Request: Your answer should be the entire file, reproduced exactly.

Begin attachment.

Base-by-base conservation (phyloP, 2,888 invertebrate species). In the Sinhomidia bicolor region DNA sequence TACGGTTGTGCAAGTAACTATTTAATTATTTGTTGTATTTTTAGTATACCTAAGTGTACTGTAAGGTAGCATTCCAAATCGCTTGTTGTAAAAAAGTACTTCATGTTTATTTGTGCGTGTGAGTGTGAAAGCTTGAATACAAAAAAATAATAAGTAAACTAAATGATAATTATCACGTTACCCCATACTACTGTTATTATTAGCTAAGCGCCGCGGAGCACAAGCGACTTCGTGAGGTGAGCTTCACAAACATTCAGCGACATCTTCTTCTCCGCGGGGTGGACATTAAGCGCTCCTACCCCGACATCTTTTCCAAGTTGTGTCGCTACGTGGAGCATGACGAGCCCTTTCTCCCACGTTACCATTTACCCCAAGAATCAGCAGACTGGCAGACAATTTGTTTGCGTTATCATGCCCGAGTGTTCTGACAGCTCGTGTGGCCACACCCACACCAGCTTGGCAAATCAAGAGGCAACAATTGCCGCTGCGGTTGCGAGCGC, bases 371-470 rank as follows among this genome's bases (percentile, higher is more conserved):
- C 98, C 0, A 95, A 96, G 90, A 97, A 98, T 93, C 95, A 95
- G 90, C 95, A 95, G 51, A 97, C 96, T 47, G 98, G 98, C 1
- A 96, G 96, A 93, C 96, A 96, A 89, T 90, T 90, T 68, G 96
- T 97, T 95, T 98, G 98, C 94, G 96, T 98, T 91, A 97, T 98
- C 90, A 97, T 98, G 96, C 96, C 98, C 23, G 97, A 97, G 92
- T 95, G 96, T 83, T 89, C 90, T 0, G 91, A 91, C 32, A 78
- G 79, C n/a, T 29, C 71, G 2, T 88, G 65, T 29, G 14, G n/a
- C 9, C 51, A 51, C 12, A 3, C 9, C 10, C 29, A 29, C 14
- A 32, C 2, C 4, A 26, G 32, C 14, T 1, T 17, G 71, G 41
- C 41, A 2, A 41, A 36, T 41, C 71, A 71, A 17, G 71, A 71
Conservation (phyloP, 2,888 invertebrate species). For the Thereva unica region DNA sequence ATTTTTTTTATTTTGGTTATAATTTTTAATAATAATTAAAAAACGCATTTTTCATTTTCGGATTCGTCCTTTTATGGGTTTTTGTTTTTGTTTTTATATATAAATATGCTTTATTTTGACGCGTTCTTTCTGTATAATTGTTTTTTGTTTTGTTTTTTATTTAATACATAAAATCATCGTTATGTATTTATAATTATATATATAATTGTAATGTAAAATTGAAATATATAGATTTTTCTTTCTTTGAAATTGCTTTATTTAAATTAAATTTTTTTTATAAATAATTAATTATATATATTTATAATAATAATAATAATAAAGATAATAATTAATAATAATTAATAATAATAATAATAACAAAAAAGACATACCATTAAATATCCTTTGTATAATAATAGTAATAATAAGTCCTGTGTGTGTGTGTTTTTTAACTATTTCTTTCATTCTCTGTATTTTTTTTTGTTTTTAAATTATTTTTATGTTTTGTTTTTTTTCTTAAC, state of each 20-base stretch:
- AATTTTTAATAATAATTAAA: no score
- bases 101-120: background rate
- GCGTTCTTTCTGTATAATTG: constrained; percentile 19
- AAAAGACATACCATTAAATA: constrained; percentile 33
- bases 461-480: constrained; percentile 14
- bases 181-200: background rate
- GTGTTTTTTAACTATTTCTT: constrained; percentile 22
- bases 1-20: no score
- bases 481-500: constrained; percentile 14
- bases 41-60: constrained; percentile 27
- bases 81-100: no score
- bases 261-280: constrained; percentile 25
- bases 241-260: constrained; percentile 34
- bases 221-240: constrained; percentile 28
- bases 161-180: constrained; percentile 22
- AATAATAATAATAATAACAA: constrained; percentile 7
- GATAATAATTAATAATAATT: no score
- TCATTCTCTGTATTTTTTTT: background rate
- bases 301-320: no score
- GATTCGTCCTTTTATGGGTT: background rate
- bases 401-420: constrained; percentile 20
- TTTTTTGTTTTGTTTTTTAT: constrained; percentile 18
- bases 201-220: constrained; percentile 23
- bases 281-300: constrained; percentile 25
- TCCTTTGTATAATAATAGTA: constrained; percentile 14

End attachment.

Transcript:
Base-by-base conservation (phyloP, 2,888 invertebrate species). In the Sinhomidia bicolor region DNA sequence TACGGTTGTGCAAGTAACTATTTAATTATTTGTTGTATTTTTAGTATACCTAAGTGTACTGTAAGGTAGCATTCCAAATCGCTTGTTGTAAAAAAGTACTTCATGTTTATTTGTGCGTGTGAGTGTGAAAGCTTGAATACAAAAAAATAATAAGTAAACTAAATGATAATTATCACGTTACCCCATACTACTGTTATTATTAGCTAAGCGCCGCGGAGCACAAGCGACTTCGTGAGGTGAGCTTCACAAACATTCAGCGACATCTTCTTCTCCGCGGGGTGGACATTAAGCGCTCCTACCCCGACATCTTTTCCAAGTTGTGTCGCTACGTGGAGCATGACGAGCCCTTTCTCCCACGTTACCATTTACCCCAAGAATCAGCAGACTGGCAGACAATTTGTTTGCGTTATCATGCCCGAGTGTTCTGACAGCTCGTGTGGCCACACCCACACCAGCTTGGCAAATCAAGAGGCAACAATTGCCGCTGCGGTTGCGAGCGC, bases 371-470 rank as follows among this genome's bases (percentile, higher is more conserved):
- C 98, C 0, A 95, A 96, G 90, A 97, A 98, T 93, C 95, A 95
- G 90, C 95, A 95, G 51, A 97, C 96, T 47, G 98, G 98, C 1
- A 96, G 96, A 93, C 96, A 96, A 89, T 90, T 90, T 68, G 96
- T 97, T 95, T 98, G 98, C 94, G 96, T 98, T 91, A 97, T 98
- C 90, A 97, T 98, G 96, C 96, C 98, C 23, G 97, A 97, G 92
- T 95, G 96, T 83, T 89, C 90, T 0, G 91, A 91, C 32, A 78
- G 79, C n/a, T 29, C 71, G 2, T 88, G 65, T 29, G 14, G n/a
- C 9, C 51, A 51, C 12, A 3, C 9, C 10, C 29, A 29, C 14
- A 32, C 2, C 4, A 26, G 32, C 14, T 1, T 17, G 71, G 41
- C 41, A 2, A 41, A 36, T 41, C 71, A 71, A 17, G 71, A 71
Conservation (phyloP, 2,888 invertebrate species). For the Thereva unica region DNA sequence ATTTTTTTTATTTTGGTTATAATTTTTAATAATAATTAAAAAACGCATTTTTCATTTTCGGATTCGTCCTTTTATGGGTTTTTGTTTTTGTTTTTATATATAAATATGCTTTATTTTGACGCGTTCTTTCTGTATAATTGTTTTTTGTTTTGTTTTTTATTTAATACATAAAATCATCGTTATGTATTTATAATTATATATATAATTGTAATGTAAAATTGAAATATATAGATTTTTCTTTCTTTGAAATTGCTTTATTTAAATTAAATTTTTTTTATAAATAATTAATTATATATATTTATAATAATAATAATAATAAAGATAATAATTAATAATAATTAATAATAATAATAATAACAAAAAAGACATACCATTAAATATCCTTTGTATAATAATAGTAATAATAAGTCCTGTGTGTGTGTGTTTTTTAACTATTTCTTTCATTCTCTGTATTTTTTTTTGTTTTTAAATTATTTTTATGTTTTGTTTTTTTTCTTAAC, state of each 20-base stretch:
- AATTTTTAATAATAATTAAA: no score
- bases 101-120: background rate
- GCGTTCTTTCTGTATAATTG: constrained; percentile 19
- AAAAGACATACCATTAAATA: constrained; percentile 33
- bases 461-480: constrained; percentile 14
- bases 181-200: background rate
- GTGTTTTTTAACTATTTCTT: constrained; percentile 22
- bases 1-20: no score
- bases 481-500: constrained; percentile 14
- bases 41-60: constrained; percentile 27
- bases 81-100: no score
- bases 261-280: constrained; percentile 25
- bases 241-260: constrained; percentile 34
- bases 221-240: constrained; percentile 28
- bases 161-180: constrained; percentile 22
- AATAATAATAATAATAACAA: constrained; percentile 7
- GATAATAATTAATAATAATT: no score
- TCATTCTCTGTATTTTTTTT: background rate
- bases 301-320: no score
- GATTCGTCCTTTTATGGGTT: background rate
- bases 401-420: constrained; percentile 20
- TTTTTTGTTTTGTTTTTTAT: constrained; percentile 18
- bases 201-220: constrained; percentile 23
- bases 281-300: constrained; percentile 25
- TCCTTTGTATAATAATAGTA: constrained; percentile 14